What is a Heat Exchanger?
The heat exchanger in a furnace separates the combustion process from your breathing air. Air is heated as it is blown across the hot metal surface of the heat exchanger. The heated air is then distributed through the house to warm the house.
The heat exchanger must have an air (and gas) tight seal to separate the gasses inside the heat exchanger from the breathing air passing over the outside surface. This is because the flue gasses can be poisonous. Carbon Monoxide Gas and contamination of the breathing air by these gasses pose a health risk and can be fatal.
Why do Heat Exchangers fail?
All heat exchangers fail eventually. This is because of metal fatigue. Metal when it is heated up expands, and when it is cooled off contracts. This expansion/contraction cycle is part of the normal furnace heating process. Over time this constant expansion and contraction has the same effect on a heat exchanger that bending a paperclip back and forth, it breaks. Upon this failure, contamination occurs and it is no longer safe.
While heat exchangers are typically manufactured to last between 10 – 20 years, many factors can accelerate the process of heat exchanger failure. These factors usually fall under the categories of poor maintenance, poor initial system design and installation, or poor equipment design by the manufacturer. Any one or a combination of these factors can result in a heat exchanger failing in a few short years.
How can you know when a Heat Exchanger has failed?
A heat exchanger must be visually inspected on a regular basis. Visual observation of light or water passing through the breach is positive confirmation of a crack or hole in a heat exchanger.
What are the Safety Concerns of a faulty Heat Exchanger?
When it comes to gas appliance and furnace safety, homeowners may assume that the flammability of gas is the main hazard to guard against. However, Bob Underwood, technical training manager at Estes Services in Atlanta, says that the more important safety concern with regard to gas furnaces is actually the accidental venting of carbon monoxide into the home.
“There are high-temperature limiting devices on furnaces to protect against fire,” he points out, “so the primary problem is that carbon monoxide could leak into the home.”
In a properly functioning gas furnace system, the flue transfers carbon monoxide (and other gases produced by combustion) safely out of the house; a damaged or blocked flue can send them into the home instead.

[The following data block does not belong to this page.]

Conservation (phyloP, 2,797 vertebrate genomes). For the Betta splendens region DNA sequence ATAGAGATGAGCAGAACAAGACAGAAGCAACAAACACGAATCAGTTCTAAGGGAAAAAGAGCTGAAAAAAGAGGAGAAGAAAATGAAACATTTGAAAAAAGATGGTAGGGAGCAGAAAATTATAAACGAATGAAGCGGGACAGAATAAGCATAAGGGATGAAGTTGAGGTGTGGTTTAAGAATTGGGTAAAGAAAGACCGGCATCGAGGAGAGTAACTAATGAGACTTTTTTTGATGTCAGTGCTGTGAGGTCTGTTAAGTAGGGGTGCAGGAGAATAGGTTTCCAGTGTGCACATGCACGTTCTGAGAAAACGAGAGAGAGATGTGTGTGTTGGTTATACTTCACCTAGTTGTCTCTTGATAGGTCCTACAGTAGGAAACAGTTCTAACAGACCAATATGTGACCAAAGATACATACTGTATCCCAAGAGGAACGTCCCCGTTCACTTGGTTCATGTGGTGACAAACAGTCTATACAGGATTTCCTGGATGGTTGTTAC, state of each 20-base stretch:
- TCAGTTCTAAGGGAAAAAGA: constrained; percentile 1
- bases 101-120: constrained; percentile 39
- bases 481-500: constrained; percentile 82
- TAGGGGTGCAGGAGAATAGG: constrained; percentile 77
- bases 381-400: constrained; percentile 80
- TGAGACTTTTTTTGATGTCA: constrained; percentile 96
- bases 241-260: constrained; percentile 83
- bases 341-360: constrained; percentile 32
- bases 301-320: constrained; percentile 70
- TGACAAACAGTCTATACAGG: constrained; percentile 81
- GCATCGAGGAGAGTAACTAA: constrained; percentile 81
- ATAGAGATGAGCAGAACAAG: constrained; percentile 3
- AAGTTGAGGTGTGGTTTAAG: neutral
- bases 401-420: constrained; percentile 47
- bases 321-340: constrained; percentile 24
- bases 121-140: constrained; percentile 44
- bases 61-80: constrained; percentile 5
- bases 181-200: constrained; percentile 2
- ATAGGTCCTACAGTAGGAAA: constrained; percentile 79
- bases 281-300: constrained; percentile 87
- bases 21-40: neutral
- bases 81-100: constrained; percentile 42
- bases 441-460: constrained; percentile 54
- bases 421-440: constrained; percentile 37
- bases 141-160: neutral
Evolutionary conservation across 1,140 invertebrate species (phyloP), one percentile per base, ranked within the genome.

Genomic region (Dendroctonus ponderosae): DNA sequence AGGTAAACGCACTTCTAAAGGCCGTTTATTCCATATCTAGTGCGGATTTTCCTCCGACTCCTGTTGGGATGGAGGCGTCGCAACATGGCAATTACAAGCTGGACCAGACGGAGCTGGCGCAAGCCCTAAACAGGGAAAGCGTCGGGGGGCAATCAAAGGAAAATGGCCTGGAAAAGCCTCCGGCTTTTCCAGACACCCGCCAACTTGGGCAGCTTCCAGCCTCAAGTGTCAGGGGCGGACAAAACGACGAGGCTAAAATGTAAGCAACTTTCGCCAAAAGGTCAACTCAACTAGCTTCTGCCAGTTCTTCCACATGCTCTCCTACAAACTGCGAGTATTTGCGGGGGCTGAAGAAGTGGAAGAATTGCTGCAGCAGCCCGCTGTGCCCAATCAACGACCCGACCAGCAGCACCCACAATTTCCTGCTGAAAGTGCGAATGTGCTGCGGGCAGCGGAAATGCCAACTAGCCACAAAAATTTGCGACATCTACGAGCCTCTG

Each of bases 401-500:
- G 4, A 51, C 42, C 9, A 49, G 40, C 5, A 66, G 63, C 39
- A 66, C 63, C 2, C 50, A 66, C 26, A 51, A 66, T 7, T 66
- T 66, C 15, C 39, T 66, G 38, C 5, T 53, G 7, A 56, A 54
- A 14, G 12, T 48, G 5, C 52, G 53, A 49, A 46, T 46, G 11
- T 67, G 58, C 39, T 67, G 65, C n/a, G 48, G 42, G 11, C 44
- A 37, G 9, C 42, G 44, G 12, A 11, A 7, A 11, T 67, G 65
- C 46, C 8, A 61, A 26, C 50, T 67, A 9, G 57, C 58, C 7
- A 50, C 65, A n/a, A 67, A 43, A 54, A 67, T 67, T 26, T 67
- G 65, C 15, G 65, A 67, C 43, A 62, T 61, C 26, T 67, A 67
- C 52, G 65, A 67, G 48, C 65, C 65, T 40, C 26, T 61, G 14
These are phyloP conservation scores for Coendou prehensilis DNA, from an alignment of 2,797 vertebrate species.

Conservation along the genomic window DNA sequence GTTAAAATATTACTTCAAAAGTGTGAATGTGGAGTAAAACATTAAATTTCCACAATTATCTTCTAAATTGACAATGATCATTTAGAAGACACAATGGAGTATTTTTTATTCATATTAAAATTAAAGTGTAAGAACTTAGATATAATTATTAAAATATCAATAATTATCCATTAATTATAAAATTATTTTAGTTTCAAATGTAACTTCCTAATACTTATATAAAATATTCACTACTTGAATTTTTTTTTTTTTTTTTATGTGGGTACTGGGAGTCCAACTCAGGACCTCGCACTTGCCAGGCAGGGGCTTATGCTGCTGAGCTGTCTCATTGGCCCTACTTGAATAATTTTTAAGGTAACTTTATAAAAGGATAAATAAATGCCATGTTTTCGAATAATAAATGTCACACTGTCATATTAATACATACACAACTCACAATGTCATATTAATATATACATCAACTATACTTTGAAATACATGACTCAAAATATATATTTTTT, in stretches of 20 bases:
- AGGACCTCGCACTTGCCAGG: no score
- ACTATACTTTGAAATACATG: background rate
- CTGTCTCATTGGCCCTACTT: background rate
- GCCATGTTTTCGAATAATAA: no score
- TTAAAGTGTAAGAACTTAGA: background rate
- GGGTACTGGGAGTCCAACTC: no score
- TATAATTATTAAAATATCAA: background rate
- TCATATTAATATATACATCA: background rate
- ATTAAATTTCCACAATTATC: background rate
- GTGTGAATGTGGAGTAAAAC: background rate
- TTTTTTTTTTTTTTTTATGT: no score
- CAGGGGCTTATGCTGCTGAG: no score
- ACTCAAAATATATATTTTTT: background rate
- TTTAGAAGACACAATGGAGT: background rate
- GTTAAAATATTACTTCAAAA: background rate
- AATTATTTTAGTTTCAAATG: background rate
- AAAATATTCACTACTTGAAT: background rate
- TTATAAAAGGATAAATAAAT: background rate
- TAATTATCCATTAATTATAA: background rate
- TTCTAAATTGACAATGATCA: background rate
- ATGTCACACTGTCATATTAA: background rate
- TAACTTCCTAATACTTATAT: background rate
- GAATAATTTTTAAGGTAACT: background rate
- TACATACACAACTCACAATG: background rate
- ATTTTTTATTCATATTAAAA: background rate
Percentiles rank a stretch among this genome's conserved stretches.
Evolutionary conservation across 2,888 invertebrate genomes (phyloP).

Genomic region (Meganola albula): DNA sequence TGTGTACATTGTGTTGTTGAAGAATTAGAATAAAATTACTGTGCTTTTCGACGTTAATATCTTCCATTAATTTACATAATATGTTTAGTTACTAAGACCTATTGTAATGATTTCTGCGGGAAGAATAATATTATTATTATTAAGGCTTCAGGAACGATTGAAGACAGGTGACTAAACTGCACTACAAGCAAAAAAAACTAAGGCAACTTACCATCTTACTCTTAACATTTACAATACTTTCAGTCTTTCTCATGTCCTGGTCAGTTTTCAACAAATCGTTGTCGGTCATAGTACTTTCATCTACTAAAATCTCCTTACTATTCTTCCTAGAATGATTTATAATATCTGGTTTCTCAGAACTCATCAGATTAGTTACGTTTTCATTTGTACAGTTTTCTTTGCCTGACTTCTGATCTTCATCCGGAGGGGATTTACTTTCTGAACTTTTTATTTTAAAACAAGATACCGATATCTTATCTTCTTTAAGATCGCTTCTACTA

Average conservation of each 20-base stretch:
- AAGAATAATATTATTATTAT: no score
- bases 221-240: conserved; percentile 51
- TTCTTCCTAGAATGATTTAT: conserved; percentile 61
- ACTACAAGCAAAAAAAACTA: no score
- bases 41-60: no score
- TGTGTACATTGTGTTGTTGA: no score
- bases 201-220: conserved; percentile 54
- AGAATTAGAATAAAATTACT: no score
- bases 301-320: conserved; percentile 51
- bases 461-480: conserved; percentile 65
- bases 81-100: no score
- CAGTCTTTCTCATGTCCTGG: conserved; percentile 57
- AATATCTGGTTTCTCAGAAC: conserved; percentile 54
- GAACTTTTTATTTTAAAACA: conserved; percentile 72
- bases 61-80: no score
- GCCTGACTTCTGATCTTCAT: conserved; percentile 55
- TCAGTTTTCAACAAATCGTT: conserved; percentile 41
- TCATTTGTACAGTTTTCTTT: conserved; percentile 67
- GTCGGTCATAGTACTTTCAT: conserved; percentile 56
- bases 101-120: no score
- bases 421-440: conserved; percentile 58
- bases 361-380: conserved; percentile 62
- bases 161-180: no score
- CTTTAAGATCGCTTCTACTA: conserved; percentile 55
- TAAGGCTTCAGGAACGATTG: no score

A gas furnace’s heat exchanger is another potential source of leaked carbon monoxide. The heat exchanger contains the gas combustion chamber. As air is circulated through the HVAC system, it passes over the heat exchanger and absorbs thermal energy before it’s circulated throughout the house.
Over time, the heat exchanger can crack or separate, allowing carbon monoxide to enter the house. Bob not only knows why cracks in heat exchangers sometimes develop, but he also knows what homeowners should do when this problem occurs as well as how regular maintenance can help prevent it in the first place
What are the options if a Heat Exchanger is bad?
There are only two options if a Heat Exchanger is bad:
- Replace the heat exchanger or replace the furnace. If the heat exchanger is under warranty, this option is a good way to go unless it is unavailable in the time frame needed, which can be immediate in cold weather.
- The other factors are energy efficiency and cost of service which can make replacing the furnace a preferable option even if the furnace is under warranty and available. If a furnace is out of warranty the preferable option is to replace the furnace.
How does Cagle Service, LLC provide the highest level of confidence possible?
There are two areas where a high level of confidence is vital for you:
- To have the assurance that if there is a breach in the heat exchanger that it is discovered.To give you this assurance Cagle Service, LLC has made a substantial investment in inspection systems for all of their service technicians to eliminate any uncertainty about the integrity of your furnace and to give you maximum peace of mind about your safety.
- To have the assurance that if the heat exchanger is diagnosed as bad that it really is bad.